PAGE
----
Image2_Genome-Wide Identification of WRKY Genes and Their Responses to Chilling Stress in Kandelia obovata.JPEG (17.17 MB)
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Image2_Genome-Wide Identification of WRKY Genes and Their Responses to Chilling Stress in Kandelia obovata.JPEG

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posted on 31.03.2022, 05:18 authored by Zhaokui Du, Shixian You, Xin Zhao, Lihu Xiong, Junmin Li

Background:Kandelia obovata, a dominant mangrove species, is widely distributed in tropical and subtropical areas. Low temperature is the major abiotic stress that seriously limits the survival and growth of mangroves. WRKY transcription factors (TFs) play vital roles in responses to biotic and abiotic stresses. However, genome-wide analysis of WRKY genes in K. obovata and their responses to chilling stress have not been reported.

Methods: Bioinformatic analysis was used to identify and characterize the K. obovata WRKY (KoWRKY) gene family, RNA-seq and qRT–PCR analyses were employed to screen KoWRKYs that respond to chilling stress.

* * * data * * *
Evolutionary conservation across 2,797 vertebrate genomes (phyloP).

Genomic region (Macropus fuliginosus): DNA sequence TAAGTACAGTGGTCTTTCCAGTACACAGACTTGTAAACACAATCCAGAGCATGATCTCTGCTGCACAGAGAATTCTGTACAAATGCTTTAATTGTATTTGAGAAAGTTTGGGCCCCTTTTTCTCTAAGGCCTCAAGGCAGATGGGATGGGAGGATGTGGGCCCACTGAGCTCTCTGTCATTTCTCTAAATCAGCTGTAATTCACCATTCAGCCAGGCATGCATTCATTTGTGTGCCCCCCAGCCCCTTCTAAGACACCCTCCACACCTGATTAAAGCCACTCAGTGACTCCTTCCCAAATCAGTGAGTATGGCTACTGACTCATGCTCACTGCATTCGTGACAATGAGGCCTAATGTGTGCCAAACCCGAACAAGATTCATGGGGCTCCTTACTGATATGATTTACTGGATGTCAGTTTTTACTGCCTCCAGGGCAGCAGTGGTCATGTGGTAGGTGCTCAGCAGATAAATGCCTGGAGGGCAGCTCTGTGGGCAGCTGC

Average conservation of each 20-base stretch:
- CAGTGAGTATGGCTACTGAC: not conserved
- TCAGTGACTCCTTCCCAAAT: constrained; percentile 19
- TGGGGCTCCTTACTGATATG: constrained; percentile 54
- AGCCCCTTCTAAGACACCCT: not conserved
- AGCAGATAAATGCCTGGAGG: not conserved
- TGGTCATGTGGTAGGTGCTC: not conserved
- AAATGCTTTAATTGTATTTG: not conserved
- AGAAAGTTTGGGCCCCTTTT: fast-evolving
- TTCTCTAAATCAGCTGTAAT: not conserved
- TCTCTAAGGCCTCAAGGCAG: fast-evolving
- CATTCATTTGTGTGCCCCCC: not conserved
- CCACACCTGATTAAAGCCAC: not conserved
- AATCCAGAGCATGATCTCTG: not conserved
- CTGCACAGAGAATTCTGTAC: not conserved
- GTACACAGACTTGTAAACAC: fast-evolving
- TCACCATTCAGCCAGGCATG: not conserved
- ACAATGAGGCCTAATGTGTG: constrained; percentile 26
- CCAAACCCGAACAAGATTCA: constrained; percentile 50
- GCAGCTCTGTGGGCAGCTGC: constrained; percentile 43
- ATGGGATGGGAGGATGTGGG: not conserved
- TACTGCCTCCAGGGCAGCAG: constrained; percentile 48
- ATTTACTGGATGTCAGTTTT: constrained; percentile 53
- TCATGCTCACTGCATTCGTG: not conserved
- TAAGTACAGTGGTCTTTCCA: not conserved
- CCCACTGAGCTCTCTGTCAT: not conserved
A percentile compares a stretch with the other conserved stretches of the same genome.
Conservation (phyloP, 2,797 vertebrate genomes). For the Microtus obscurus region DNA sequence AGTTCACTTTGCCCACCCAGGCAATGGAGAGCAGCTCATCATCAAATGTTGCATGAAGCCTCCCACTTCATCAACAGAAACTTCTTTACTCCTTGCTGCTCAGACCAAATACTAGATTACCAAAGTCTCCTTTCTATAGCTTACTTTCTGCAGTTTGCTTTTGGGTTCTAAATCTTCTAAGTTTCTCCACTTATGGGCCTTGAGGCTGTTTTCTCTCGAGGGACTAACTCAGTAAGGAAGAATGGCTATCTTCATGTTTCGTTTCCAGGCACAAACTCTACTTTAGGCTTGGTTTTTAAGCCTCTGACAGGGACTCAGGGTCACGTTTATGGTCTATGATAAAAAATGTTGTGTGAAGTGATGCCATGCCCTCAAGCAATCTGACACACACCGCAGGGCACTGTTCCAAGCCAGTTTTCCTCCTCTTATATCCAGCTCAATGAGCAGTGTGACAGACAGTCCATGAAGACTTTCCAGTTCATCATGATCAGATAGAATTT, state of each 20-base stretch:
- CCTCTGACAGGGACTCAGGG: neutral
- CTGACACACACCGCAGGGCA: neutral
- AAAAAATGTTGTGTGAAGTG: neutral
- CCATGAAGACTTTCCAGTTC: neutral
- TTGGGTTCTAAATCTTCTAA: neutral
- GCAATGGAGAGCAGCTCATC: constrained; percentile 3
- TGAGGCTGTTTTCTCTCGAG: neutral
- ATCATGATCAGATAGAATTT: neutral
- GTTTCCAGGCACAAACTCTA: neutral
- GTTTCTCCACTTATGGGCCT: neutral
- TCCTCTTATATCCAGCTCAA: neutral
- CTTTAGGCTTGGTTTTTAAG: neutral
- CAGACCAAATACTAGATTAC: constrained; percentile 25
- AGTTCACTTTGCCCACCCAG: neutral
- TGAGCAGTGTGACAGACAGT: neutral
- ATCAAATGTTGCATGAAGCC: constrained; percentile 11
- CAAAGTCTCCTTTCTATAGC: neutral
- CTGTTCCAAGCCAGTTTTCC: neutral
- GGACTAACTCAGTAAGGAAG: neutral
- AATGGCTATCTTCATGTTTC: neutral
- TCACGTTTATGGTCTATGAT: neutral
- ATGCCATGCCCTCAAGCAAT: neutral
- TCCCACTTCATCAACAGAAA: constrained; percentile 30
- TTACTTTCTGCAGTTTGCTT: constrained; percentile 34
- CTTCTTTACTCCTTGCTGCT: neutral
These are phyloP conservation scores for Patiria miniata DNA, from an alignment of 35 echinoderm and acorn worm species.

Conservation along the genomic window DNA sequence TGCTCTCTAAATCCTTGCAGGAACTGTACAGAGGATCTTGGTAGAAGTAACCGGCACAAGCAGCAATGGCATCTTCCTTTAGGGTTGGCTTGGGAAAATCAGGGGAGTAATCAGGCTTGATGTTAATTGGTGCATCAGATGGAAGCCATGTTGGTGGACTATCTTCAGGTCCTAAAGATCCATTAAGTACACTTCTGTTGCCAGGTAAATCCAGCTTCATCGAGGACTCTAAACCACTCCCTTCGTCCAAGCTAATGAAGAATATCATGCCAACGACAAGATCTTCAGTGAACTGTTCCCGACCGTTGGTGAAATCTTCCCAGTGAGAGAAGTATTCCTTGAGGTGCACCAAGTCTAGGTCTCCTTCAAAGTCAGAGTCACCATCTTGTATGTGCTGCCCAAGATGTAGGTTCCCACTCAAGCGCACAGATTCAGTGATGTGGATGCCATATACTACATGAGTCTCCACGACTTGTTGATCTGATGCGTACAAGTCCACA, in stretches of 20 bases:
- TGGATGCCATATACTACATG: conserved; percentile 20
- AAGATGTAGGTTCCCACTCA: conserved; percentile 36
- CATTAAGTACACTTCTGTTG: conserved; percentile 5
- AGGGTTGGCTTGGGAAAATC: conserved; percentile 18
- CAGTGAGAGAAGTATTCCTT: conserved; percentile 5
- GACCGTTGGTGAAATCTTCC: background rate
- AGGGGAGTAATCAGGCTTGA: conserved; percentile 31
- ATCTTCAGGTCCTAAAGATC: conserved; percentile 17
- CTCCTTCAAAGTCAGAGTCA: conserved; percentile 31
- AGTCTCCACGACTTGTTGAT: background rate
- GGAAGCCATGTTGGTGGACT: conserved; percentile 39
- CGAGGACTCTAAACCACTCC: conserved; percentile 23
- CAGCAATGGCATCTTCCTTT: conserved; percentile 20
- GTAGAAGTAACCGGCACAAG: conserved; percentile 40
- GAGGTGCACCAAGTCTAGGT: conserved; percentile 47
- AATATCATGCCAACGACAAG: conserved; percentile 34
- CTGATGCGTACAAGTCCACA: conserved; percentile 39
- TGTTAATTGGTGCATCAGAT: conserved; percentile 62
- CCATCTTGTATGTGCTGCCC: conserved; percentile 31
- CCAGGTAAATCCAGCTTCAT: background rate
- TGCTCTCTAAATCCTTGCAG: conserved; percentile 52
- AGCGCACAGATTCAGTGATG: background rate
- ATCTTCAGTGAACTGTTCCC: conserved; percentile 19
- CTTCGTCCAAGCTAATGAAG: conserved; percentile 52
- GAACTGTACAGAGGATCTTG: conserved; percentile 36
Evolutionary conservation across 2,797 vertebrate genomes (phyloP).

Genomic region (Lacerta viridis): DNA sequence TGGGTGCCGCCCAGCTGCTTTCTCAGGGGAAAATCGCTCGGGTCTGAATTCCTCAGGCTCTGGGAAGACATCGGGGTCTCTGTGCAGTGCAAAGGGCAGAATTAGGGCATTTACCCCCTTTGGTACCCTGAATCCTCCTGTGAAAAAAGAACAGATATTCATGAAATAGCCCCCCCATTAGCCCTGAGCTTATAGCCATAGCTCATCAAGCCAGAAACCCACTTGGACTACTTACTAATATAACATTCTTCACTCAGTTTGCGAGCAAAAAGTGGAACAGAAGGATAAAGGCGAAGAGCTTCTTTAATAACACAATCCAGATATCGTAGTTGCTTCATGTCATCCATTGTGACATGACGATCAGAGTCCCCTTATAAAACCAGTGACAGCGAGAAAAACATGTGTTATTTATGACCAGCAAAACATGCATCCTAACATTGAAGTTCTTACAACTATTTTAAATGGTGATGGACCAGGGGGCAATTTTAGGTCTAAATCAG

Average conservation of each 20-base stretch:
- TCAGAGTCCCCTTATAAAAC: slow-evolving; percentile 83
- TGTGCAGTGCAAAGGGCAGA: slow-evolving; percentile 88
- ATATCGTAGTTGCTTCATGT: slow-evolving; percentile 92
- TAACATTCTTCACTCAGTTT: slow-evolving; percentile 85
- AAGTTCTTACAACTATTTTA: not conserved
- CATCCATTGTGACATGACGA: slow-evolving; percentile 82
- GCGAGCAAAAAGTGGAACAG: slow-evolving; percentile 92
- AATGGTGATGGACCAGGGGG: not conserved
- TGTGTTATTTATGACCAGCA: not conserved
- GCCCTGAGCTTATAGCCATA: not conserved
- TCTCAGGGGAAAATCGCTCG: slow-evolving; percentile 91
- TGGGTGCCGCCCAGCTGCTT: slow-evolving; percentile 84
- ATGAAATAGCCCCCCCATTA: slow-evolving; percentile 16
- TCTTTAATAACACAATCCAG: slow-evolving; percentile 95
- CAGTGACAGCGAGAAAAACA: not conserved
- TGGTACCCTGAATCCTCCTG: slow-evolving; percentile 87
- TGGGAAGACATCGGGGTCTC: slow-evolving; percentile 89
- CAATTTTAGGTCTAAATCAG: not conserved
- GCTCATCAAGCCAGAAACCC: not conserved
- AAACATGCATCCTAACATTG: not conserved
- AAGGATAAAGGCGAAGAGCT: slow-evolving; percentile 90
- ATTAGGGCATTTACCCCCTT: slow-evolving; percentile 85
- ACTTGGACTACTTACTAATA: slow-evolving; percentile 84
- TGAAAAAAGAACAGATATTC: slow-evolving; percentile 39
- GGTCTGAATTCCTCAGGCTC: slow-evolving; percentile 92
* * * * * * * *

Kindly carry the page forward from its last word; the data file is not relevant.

Results: Sixty-four KoWRKYs were identified and they were unevenly distributed across all 18 K. obovata chromosomes. Many orthologous WRKY gene pairs were identified between Arabidopsis thaliana and K. obovata, showing high synteny between the two genomes. Segmental duplication events were found to be the major force driving the expansion for the KoWRKY gene family. Most of the KoWRKY genes contained several kinds of hormone- and stress-responsive cis-elements in their promoter. KoWRKY proteins belonged to three groups (I, II, III) according to their conserved WRKY domains and zinc-finger structure. Expression patterns derived from the RNA-seq and qRT–PCR analyses revealed that 9 KoWRKYs were significantly upregulated during chilling acclimation in the leaves. KEGG pathway enrichment analysis showed that the target genes of KoWRKYs were significantly involved in 11 pathways, and coexpression network analysis showed that 315 coexpressed pairs (KoWRKYs and mRNAs) were positively correlated.

Conclusion: Sixty-four KoWRKYs from the K. obovata genome were identified, 9 of which exhibited chilling stress-induced expression patterns. These genes represent candidates for future functional analysis of KoWRKYs involved in chilling stress related signaling pathways in K. obovata. Our results provide a basis for further analysis of KoWRKY genes to determine their functions and molecular mechanisms in K. obovata in response to chilling stress.